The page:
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Given his critical diagnosis, his lawyers and organizations like Amnesty International are pushing for a compassionate release.
Asked whether he thought there was any chance that Wallace would receive a compassionate release, Trenticosta’s response was telling. “I don’t think so, and part of the reason is the state of Louisiana in the past six years has spent $6 million dollars in lawyer fees to keep a 71-year-old man in solitary confinement.”
41 years ago, deep in rural Louisiana, three young black men were silenced for trying to expose continued segregation, systematic corruption, and horrific abuse in the biggest prison in the US, an 18,000 acre former slave plantation called Angola.
Peaceful, non-violent protest in the form of hunger and work strikes organized by inmates caught the attention of Louisiana’s elected leaders and local media in the early 1970s. They soon called for investigations into a host of unconstitutional and extraordinarily inhumane practices commonplace in what was then the “bloodiest prison in the South.” Eager to put an end to outside scrutiny, prison officials began punishing inmates they saw as troublemakers.
At the height of this unprecedented institutional chaos, Herman Wallace, Albert Woodfox, and Robert King were charged with murders they did not commit and thrown into 6x9 foot solitary cells.
Robert was released in 2001, but Herman and Albert remain in solitary, continuing to fight for their freedom.
Despite a number of reforms achieved in the mid-70s, many officials repeatedly ignore both evidence of misconduct, and of innocence.
The State’s case is riddled with inconsistencies, obfuscations, and missteps. A bloody print at the murder scene does not match Herman, Albert or anyone charged with the crime and was never compared with the limited number of other prisoners who had access to the dormitory on the day of the murder.
Potentially exculpatory DNA evidence has been “lost” by prison officials—including fingernail scrapings from the victim and barely visible “specks” of blood on clothing alleged to have been worn by Albert.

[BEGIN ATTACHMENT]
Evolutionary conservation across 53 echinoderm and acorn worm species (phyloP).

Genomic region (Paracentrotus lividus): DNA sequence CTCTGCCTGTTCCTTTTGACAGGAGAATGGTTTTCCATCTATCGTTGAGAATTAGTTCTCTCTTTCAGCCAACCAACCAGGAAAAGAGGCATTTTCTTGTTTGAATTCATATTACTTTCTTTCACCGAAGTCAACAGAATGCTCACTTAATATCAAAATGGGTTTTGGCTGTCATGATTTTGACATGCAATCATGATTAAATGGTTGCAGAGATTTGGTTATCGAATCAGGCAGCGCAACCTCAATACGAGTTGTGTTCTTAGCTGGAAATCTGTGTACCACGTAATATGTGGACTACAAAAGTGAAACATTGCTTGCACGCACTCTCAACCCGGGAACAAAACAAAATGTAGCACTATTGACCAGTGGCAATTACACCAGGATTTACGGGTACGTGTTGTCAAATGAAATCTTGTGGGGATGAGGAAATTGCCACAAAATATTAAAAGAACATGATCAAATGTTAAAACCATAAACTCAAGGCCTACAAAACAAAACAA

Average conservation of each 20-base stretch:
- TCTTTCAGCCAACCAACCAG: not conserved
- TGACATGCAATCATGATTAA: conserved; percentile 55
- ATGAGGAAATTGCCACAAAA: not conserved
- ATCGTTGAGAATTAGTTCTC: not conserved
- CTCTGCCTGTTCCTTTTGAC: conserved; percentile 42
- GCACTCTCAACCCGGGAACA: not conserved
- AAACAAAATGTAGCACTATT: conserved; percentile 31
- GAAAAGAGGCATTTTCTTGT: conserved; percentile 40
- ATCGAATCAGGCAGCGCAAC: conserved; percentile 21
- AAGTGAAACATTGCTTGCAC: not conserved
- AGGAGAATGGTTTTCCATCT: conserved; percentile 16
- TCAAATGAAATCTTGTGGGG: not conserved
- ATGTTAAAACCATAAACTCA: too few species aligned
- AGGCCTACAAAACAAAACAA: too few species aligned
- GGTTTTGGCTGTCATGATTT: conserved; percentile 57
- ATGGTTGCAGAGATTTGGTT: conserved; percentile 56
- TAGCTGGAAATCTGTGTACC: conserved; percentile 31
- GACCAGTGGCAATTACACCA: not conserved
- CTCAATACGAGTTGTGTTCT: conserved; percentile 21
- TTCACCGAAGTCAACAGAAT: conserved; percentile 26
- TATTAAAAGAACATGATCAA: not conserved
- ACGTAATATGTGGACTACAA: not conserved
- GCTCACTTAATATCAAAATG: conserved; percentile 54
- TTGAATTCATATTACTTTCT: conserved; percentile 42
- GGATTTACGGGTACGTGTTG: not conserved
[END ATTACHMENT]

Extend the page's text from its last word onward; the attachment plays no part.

Both Herman and Albert had multiple alibi witnesses with nothing to gain who testified they were far away from the scene when the murder occurred.
In contrast, several State witnesses lied under oath about rewards for their testimony. The prosecution’s star witness Hezekiah Brown told the jury: “Nobody promised me nothing.” But new evidence shows Hezekiah, a convicted serial rapist serving life, agreed to testify only in exchange for a pardon, a weekly carton of cigarettes, TV, birthday cakes, and other luxuries.
“Hezekiah was one you could put words in his mouth,” the Warden reminisced chillingly in an interview about the case years later.
Even the widow of the victim after reviewing the evidence believes Herman and Albert’s trials were unfair, has grave doubts about their guilt, and is calling upon officials to find the real killer.
Albert’s conviction has now been overturned three times, most recently in February of 2013 due to a finding of racial discrimination in the selection of his grand jury foreperson. The first two times judges cited racial discrimination, prosecutorial misconduct, inadequate defense, and suppression of exculpatory evidence.
Herman’s conviction is similarly under Federal Court scrutiny after a State Judicial Commissioner recommended reversing his conviction based on new, compelling
evidence exposing prosecutorial misconduct and constitutional violations.
Meanwhile, Louisiana prison officials refuse to release them from solitary because “there’s been no rehabilitation” from “practicing Black Pantherism.”
We must not wait.
We can make a difference.
As the A3 did years before, now is the time to challenge injustice and demand that the innocent and wrongfully incarcerated be freed.